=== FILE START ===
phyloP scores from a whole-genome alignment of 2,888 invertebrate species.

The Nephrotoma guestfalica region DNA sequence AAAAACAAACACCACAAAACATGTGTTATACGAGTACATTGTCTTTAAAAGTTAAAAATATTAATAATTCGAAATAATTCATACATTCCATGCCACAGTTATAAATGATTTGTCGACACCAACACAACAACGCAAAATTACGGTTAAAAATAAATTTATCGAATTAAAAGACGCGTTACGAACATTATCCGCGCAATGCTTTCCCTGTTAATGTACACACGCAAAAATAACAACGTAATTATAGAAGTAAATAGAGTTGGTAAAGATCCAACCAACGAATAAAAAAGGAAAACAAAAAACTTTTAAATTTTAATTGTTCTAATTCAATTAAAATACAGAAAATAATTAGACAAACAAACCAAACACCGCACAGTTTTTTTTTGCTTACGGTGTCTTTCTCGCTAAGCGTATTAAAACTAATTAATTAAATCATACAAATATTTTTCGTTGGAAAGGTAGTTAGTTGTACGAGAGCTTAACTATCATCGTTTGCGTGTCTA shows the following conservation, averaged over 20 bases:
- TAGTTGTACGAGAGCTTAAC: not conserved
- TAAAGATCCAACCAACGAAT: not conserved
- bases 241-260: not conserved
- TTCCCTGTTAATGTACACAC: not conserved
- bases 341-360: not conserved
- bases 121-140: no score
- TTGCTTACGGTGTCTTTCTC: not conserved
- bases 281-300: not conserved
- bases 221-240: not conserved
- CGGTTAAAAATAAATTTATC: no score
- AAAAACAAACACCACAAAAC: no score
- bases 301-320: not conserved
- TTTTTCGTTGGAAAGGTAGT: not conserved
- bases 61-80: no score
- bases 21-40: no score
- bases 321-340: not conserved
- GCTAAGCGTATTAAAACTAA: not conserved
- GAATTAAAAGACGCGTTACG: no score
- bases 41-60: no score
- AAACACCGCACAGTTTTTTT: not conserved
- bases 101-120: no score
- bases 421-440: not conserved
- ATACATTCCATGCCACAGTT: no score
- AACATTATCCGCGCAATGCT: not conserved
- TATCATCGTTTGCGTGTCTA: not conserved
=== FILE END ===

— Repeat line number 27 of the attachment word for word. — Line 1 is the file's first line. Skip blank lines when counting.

- TATCATCGTTTGCGTGTCTA: not conserved